Minister for Finance and Public Expenditure and Reform, Paschal Donohoe, T.D., and the Minister for Rural and Community Development, Michael Ring, T.D., today (Wednesday) announce the publication of a report on Local Public Banking in Ireland. This Report fulfils a commitment in the Programme for a Partnership Government.
A proposal for a system of local public banking in Ireland was presented by Irish Rural Link and the Savings Banks Foundation for International Cooperation (SBFIC), the international development wing of the Sparkassen group. A detailed analysis of this proposal was undertaken by Government.
A public consultation process was undertaken by the two Departments, from 2nd March to 29th March 2017, where interested parties were given the opportunity to make their views known.
The Report concludes that there is not a compelling case for the State to establish a new local public banking system. The cost to the Exchequer for the proposed new model is estimated at a minimum of €170m. The assumptions in the proposal based on costs, interest rates and loan attrition rates, appear challenging and the suggested locations in the proposed pilot in the Midlands would overlap with existing banks, credit unions and post offices. While the report concludes that there is not a compelling case for the State to establish a new local public banking system, alternative means of establishing local public banks may have the potential to bring additional competition to the financial services market and the Government is committed to examining this.
There is of course also no impediment to any interested parties separately pursuing the establishment of a system of local public banks in a manner that does not involve Exchequer funding. Indeed, the Government is fully supportive of increased competition in the banking sector and it encourages any potential new market entrants to engage with the Central Bank of Ireland and the Department of Finance on this matter.
The Government recognises the positives in the concept of local public banking in terms of increasing access to finance for SMEs and supporting local communities and has committed to commissioning an independent external evaluation of other possible ways in which the public banking concept could be promoted in Ireland. The Government is also committed to engaging with interested parties, such as Irish Rural Link, further on this by way of a stakeholder forum, the details of which will be announced in due course. The Government is fully committed to supporting SMEs and regional and rural development.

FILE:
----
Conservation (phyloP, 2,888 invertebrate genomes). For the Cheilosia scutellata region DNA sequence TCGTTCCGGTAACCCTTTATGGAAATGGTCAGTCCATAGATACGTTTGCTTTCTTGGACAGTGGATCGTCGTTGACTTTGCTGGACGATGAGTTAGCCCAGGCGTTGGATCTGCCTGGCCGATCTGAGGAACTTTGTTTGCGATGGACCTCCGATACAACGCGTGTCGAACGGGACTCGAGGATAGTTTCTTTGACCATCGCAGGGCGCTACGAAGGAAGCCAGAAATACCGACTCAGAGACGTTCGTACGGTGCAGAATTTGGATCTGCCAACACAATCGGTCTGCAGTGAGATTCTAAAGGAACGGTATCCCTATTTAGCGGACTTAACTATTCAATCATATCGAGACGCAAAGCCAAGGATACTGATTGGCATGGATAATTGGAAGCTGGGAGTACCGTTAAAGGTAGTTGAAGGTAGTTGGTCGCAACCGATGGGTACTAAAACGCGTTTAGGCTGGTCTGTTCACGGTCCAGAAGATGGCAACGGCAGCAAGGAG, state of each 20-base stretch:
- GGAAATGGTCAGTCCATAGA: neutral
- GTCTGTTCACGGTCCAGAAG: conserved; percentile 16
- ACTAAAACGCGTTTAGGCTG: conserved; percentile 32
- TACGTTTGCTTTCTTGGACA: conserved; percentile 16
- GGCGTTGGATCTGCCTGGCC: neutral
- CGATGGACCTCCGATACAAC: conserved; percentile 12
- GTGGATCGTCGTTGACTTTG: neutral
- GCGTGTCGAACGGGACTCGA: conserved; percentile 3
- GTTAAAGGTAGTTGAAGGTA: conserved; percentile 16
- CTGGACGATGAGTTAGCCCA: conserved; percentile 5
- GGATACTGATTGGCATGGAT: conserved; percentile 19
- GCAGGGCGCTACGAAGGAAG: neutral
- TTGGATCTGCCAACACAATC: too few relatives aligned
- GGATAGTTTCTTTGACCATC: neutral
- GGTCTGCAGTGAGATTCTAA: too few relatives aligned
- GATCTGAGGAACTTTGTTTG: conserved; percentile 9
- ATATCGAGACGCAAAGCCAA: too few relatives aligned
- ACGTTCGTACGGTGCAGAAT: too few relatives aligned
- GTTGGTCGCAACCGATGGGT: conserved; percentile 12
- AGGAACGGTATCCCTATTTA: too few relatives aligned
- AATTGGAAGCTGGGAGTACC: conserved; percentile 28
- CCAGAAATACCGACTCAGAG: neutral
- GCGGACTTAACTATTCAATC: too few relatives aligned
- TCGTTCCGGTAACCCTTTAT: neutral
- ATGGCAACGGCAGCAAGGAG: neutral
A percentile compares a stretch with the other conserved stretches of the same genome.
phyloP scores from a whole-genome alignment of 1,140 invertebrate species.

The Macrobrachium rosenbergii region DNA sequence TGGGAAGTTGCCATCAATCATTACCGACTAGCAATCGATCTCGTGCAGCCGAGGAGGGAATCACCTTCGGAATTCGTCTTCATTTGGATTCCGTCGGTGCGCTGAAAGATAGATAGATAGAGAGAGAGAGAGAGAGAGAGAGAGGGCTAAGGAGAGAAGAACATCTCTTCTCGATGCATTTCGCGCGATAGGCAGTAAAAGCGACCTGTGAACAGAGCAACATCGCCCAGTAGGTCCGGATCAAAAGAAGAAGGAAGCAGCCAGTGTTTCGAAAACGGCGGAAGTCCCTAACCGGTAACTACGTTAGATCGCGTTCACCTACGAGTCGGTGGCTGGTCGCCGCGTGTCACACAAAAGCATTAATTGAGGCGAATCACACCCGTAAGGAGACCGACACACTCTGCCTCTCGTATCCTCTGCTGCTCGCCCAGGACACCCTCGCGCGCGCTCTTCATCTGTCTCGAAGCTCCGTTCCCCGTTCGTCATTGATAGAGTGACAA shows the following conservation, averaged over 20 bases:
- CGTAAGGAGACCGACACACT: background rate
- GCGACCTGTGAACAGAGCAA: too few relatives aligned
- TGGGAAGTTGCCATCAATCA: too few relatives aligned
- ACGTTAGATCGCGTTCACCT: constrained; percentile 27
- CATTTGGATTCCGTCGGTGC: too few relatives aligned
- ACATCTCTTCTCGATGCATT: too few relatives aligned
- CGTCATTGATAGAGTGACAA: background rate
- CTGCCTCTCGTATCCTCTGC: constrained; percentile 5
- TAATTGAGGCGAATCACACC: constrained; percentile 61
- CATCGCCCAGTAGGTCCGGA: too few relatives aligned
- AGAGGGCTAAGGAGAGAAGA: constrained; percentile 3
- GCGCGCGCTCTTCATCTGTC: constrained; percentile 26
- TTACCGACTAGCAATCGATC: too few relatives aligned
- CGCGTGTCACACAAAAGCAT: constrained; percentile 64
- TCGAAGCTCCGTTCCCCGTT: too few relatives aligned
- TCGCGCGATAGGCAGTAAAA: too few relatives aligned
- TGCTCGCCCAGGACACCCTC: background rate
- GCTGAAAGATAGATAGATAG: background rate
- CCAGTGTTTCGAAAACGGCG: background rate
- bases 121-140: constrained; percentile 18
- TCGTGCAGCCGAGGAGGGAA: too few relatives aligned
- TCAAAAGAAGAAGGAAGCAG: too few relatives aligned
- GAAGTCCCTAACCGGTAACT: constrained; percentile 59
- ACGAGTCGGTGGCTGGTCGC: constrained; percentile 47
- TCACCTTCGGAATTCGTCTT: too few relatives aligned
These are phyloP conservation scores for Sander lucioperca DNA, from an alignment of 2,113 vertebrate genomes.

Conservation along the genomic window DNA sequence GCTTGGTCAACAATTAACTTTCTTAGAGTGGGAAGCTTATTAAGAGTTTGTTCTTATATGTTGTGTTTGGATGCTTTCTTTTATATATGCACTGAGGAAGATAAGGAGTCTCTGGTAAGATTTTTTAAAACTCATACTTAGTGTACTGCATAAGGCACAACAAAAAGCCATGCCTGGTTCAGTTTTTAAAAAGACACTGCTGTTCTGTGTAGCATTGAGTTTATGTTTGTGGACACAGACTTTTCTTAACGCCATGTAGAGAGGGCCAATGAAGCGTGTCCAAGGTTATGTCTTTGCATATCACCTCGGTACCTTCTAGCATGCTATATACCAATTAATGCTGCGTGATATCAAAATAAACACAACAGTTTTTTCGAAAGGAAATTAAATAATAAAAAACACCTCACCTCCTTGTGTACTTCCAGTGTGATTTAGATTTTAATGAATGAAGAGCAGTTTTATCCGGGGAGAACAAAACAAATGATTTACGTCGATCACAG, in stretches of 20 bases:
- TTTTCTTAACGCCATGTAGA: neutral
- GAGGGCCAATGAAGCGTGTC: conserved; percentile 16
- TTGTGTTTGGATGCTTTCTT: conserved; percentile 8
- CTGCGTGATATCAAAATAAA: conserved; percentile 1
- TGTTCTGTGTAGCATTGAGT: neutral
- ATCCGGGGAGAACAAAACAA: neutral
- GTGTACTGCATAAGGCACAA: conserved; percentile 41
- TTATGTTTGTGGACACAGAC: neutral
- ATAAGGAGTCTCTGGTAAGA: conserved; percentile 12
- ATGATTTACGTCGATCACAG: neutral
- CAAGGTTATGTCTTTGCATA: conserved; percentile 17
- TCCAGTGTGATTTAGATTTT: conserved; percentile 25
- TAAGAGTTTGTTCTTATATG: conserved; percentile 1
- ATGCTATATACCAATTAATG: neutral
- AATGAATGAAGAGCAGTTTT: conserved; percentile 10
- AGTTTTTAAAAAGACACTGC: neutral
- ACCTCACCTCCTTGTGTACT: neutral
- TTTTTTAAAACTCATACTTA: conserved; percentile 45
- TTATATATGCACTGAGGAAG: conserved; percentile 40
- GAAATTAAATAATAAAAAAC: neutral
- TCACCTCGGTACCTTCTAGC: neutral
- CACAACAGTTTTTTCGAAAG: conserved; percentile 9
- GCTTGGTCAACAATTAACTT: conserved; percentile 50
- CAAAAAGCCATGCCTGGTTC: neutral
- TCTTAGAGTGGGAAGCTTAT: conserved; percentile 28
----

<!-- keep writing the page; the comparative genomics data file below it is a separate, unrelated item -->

In relation to the findings of the Report Minister Donohoe stated, that: ‘Following considerable analysis and careful consideration of the proposal on local public banking, the decision has been taken not to pursue this option. However, given the positive aspects of the concept of public banking, I have decided to commission further work in this area by means of an external, independent evaluation looking at how this concept could be promoted in Ireland. The Government has already put in place a number of policy measures to support access to finance by Irish SMEs. These include the Strategic Banking Corporation of Ireland, the Supporting SMEs Online Tool, the Microenterprise Loan Fund, Local Enterprise Offices, the Credit Review Office and the Credit and Counter Guarantee Schemes. Additionally, the report highlights the positive contribution of An Post and credit unions to the Irish banking environment, especially in rural and regional areas. Supporting rural and regional development and enabling Irish SMEs to create employment and to contribute to economic growth remains an important Government priority.”
Minister Ring said: ‘Local public banks are well-established in many countries and provide a real alternative to banks. The Government is committed to examining the concept of local public banks being promoted in a bid to provide additional competition in the financial services market. I welcome the commitment by Minister Donohoe to commission an independent evaluation of how this could happen, as there may be alternative routes for public banking to become established in Ireland. I would like to thank all who contributed to this Report and in particular to Irish Rural Link for their ongoing efforts in promoting local public banking’.
Responding to the announcement regarding publication of the Report on local public banking, Debbie Byrne, the Managing Director of An Post (Retail) said: ‘An Post proudly delivers quality financial services to local communities through Ireland’s largest retail network with more than 1,000 offices providing local banking services in the community. An Post is expanding its range of financial services and early in 2019 will have comprehensive and competitive personal loan and credit card offerings for consumers. The company is also currently exploring a go-to-market strategy for SME loans and has been in discussion with the Strategic Banking Corporation of Ireland and other providers to explore how to satisfy the unmet demands of this sector. A strategic link with the Local Enterprise Boards will further help facilitate a broad proposition for SMEs and An Post is working with other Government agencies and departments to see how post offices can become an advice hub for local SMEs’.